By Mark Arbeter The stock markets' attempted rally last week left a lot to be desired as volume levels on both the NYSE and Nasdaq came in well below average. The price reversal on Friday, Feb. 27, was not a positive development either and adds to our cautious tone. It is certainly possible that the recent lows on the major indexes will be taken out to the downside as the current consolidation or pullback continues.
As we have already mentioned, most of the damage to the market has been witnessed in the Nasdaq. From a broader perspective, stocks that have advanced the most, either off of the October, 2002, or the March, 2003, low, have seen the most weakness. Money has come out of the most aggressive areas and has rotated back to more conservative issues. This is exactly what is supposed to happen in a bull market and it is the reason that the S&P 500 has held up so well of late. As long as this rotation continues, the bull market will be able to extend itself above the most recent highs. A bull market gets in trouble when the rotation is directed into fewer and fewer stocks, and so far, that is not apparent.
Certainly, the Nasdaq and some of its major components look the most susceptible to further and more outsized losses in the short-to intermediate-term. The index is sitting in between very important
resistance, so the action over the next week or two should be very important.
The Nasdaq has closed below its 50-day exponential
moving average, currently at 2,037, for five straight days. This is the longest breach of this technically important moving average since the rally began back in March, 2003. Even if the Nasdaq can mount a rally and close back above the 50-day, there are other pieces of resistance that will have to be dealt with just overhead. The 20-day moving average, which is declining for the first time since August, lies at 2,051.
Trendline support drawn off the August low has been busted and now represents resistance and this line comes in at 2,065. In addition, chart resistance is at 2,090.
Fortunately for the Nasdaq, and a reason we think the downside will be limited, is that there is strong chart support not to far below current levels. The first area of support is the most recent low at 1990, which was the top of a trading range during the months of November and December. A thick zone of chart support runs from 1990 all the way down to the 1800 area. Long-term support, provided by the 200-day exponential moving average, is at 1865.
The semiconductor stocks, as represented by the Philadelphia Semiconductor Index (SOX.X), also looks a bit tenuous at this point. The index peaked on Jan. 12 and at its lowest level, was down 12%. The index has also dropped below its 50-day exponential moving average, having closed under it for the last six trading days. On an intraday basis, the index failed right near the 50-day on Thursday and Friday, exhibiting that it represents an important resistance level.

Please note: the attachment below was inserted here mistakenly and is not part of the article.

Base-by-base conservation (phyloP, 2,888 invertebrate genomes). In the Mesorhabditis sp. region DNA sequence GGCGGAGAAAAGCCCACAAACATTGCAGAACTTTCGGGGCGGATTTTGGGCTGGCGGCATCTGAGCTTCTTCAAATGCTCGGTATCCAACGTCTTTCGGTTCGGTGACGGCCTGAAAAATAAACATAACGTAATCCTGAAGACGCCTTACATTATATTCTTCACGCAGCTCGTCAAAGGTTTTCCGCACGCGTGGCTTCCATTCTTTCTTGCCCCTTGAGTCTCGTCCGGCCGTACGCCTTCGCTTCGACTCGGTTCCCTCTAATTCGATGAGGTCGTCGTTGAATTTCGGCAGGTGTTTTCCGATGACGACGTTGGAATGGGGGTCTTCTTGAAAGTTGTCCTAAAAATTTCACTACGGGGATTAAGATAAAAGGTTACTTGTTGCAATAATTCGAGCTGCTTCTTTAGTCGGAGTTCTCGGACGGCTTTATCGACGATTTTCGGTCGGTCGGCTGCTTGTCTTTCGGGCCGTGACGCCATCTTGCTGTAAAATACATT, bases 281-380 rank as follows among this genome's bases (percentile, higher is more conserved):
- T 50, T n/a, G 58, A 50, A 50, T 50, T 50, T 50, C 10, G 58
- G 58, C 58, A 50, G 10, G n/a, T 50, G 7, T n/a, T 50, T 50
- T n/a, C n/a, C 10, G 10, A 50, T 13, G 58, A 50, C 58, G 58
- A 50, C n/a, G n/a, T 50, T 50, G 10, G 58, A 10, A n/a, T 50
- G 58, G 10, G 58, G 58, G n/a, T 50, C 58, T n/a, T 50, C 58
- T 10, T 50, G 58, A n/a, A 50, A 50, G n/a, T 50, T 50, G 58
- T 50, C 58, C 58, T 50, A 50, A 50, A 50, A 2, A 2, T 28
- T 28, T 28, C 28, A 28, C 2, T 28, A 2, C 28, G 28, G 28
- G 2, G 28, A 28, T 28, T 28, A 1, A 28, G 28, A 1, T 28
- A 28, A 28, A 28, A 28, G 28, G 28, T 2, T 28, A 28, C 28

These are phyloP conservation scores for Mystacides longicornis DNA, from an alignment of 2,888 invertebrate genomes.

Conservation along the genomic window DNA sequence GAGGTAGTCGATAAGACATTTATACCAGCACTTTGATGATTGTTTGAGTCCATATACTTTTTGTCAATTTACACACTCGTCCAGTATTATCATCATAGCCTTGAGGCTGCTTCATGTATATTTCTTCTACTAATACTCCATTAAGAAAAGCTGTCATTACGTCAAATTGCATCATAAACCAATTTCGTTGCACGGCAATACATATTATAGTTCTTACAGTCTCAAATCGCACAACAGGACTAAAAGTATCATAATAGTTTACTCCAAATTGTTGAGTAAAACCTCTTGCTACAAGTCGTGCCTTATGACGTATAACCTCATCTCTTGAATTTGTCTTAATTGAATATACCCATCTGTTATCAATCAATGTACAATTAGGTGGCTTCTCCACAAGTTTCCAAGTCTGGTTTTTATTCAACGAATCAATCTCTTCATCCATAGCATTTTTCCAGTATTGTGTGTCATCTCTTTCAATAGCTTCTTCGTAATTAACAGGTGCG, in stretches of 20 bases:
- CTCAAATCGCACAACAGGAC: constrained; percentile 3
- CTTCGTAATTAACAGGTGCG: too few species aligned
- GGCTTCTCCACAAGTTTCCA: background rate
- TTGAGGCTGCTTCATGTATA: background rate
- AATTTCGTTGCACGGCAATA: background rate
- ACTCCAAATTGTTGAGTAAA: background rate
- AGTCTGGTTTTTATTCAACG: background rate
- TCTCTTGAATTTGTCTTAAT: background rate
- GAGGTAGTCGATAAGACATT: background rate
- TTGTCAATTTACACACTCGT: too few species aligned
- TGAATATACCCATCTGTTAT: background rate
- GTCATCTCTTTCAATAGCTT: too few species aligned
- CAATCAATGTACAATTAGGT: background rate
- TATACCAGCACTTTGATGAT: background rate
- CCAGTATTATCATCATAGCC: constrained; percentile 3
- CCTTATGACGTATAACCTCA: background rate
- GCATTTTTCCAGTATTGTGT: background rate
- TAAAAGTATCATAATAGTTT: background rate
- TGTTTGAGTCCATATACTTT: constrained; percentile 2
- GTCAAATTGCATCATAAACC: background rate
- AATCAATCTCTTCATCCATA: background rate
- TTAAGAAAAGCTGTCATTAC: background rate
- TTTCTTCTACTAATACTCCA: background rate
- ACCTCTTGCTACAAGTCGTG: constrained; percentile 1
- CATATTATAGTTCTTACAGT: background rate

The one minor positive for the SOX is that it did not move to a new low during the latest pullback and may be attempting to trace out a double bottom. We doubt that formation will complete itself but are always on the look out for potential trend reversals. The index may also be tracing out a larger
head-and-shoulders pattern, which would have negative implications for both the index and the Nasdaq.
As the SOX has corrected, money has flowed back into the biotechnology stocks. Since 1999, there have been major rotations back and forth between these two industries, lasting multiple months. This certainly gives the aggressive trader opportunities to stay with high-beta stocks no matter what the overall market is doing. The AMEX Biotech Index (BTK.X) broke out of an eight-month base in the middle of January and certainly looks much better from a technical perspective than the SOX.
The bond market rallied a bit this week with the yield on the 10-year Treasury note breaking slightly below the 4% level once again. Volatility is tightening like a noose around prices, and this usually suggests something major is about to occur. Being that we have been wrong on the direction of interest rates of late, fully expecting higher yields, we will wait until the market tells us which way the next trend will go.
Critical chart resistance for the 10-year lies in the 3.9% area, as this level turned out to be a bottom in yields in both October, 2003, and January, 2004. On the upside, important trendline support comes in at 4.27% with heavy chart support from 4.1% up to 4.7%.
The U.S. Dollar Index attempted to break out of a minor double bottom formation but was turned back. The index failed to clear the 88 level on Thursday, near the previous peak that occurred in mid-January, and then drifted lower on Friday. If the dollar index can close above 88, a measurable target up to 91 would be in place. Major trendline resistance lies up in the 92-93 zone and the 200-day exponential moving average is at 92.
We see the consolidation continuing for the stock market as the indexes work off their intermediate-term overbought condition. Arbeter, a chartered market technician, is chief technical analyst for Standard & Poor's